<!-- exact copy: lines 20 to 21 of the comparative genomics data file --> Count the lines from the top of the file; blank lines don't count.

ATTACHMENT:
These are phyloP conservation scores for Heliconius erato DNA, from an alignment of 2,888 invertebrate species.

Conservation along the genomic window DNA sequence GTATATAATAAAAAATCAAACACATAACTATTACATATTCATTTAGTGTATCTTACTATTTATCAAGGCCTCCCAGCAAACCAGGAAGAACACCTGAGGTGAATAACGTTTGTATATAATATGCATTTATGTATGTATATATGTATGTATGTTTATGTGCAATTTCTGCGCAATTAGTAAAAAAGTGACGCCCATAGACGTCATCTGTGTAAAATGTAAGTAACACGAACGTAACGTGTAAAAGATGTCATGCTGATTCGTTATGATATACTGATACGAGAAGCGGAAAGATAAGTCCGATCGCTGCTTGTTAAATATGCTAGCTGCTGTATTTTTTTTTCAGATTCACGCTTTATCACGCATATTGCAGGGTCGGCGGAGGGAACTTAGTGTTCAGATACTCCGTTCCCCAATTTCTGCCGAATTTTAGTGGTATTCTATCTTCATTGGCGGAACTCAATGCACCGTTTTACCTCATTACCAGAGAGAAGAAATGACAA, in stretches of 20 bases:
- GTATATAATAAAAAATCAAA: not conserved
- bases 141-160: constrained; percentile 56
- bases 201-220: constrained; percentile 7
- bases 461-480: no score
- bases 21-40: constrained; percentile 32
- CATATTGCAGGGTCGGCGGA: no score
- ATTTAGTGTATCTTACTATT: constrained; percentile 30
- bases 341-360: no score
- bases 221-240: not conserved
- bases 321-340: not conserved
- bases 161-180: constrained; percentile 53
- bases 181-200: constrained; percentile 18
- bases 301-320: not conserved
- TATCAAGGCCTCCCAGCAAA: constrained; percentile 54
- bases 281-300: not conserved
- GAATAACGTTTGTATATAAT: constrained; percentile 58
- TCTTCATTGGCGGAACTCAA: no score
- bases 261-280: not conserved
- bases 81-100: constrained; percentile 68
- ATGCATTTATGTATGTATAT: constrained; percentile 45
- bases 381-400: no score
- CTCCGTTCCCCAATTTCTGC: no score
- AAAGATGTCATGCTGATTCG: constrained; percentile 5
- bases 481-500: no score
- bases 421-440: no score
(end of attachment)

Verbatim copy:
- bases 261-280: not conserved
- bases 81-100: constrained; percentile 68